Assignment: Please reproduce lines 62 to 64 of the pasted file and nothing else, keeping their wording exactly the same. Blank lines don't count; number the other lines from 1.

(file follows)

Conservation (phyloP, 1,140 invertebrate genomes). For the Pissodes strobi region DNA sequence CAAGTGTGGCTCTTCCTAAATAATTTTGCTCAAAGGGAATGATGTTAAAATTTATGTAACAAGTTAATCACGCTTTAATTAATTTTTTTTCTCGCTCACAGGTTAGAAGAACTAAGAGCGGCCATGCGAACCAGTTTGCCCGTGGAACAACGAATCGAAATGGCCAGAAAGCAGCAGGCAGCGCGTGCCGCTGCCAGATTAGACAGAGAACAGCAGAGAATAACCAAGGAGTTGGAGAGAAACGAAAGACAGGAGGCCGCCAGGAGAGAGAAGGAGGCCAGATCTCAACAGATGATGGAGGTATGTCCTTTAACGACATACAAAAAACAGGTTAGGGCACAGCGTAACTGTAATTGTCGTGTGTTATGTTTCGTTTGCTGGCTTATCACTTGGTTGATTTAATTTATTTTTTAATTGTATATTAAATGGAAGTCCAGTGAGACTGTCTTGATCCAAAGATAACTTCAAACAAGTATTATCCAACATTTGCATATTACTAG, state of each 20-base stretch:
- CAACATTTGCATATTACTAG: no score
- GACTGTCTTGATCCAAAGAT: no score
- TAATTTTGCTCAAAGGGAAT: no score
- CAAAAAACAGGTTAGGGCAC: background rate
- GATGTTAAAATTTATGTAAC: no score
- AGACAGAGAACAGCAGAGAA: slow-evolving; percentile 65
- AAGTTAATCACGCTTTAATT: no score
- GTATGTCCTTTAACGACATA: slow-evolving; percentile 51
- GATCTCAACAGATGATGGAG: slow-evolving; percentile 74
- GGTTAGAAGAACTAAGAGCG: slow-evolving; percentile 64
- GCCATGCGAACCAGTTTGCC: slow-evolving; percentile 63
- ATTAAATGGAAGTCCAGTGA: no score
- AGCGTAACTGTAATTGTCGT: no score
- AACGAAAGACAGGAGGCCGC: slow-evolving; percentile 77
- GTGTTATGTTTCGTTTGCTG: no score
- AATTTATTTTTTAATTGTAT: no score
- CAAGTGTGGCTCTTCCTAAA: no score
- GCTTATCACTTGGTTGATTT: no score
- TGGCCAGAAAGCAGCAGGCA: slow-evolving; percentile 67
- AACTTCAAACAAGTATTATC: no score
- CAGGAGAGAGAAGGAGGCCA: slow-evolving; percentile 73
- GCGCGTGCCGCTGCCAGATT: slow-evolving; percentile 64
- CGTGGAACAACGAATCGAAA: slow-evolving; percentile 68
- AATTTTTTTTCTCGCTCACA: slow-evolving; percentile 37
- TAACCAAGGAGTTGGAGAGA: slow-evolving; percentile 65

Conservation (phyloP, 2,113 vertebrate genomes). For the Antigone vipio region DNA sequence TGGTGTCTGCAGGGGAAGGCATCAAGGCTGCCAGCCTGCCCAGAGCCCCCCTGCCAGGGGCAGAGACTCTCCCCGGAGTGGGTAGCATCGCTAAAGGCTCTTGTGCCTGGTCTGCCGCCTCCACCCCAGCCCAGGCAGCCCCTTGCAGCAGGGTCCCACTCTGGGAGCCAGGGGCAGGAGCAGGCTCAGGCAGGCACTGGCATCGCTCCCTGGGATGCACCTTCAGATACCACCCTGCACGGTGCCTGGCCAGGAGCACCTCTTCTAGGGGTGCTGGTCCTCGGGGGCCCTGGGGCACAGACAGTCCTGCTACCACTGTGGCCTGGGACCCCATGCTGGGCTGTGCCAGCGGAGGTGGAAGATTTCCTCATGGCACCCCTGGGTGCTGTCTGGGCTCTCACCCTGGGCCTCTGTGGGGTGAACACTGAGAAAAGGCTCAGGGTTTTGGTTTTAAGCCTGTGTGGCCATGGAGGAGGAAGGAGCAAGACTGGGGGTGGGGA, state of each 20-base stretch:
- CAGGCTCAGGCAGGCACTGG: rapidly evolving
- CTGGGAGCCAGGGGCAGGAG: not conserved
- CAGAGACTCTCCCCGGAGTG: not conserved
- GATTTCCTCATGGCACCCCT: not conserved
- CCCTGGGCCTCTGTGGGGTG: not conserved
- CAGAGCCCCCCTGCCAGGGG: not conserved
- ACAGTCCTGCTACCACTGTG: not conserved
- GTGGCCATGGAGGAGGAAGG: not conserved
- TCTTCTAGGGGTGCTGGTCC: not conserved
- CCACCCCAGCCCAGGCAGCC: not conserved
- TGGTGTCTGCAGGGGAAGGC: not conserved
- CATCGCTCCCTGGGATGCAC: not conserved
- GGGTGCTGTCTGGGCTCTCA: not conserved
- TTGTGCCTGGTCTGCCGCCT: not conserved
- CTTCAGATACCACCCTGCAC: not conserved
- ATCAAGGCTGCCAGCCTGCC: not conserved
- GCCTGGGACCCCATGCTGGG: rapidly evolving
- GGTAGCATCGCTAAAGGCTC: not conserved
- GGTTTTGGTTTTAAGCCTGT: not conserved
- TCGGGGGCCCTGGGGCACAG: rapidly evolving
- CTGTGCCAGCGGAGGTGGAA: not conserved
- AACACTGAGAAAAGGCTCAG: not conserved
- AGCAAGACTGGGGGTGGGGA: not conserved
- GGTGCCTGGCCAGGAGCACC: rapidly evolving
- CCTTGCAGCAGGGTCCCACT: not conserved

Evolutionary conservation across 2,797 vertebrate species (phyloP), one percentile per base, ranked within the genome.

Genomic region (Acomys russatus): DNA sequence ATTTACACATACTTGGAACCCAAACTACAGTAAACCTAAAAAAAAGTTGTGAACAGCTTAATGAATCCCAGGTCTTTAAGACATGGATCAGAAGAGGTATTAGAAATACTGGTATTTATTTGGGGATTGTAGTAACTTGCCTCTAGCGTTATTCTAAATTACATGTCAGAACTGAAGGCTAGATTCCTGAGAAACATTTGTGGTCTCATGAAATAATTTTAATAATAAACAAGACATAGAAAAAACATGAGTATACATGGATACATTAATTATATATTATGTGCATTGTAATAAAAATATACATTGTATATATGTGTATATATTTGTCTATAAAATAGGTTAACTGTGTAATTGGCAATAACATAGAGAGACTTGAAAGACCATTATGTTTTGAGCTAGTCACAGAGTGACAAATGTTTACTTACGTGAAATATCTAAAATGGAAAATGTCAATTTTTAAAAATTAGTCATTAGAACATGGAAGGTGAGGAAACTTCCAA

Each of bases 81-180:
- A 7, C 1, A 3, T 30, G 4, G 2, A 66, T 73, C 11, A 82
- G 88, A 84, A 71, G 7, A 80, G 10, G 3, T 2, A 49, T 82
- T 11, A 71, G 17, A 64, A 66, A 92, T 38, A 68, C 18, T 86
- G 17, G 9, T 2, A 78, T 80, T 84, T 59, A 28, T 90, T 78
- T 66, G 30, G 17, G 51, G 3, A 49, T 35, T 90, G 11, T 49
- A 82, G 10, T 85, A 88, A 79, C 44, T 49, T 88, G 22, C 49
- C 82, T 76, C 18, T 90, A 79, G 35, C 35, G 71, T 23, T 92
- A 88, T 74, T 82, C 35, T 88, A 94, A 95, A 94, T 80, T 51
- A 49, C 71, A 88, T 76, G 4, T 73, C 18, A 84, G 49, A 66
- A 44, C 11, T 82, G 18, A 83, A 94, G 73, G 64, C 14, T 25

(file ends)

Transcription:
- C 82, T 76, C 18, T 90, A 79, G 35, C 35, G 71, T 23, T 92
- A 88, T 74, T 82, C 35, T 88, A 94, A 95, A 94, T 80, T 51
- A 49, C 71, A 88, T 76, G 4, T 73, C 18, A 84, G 49, A 66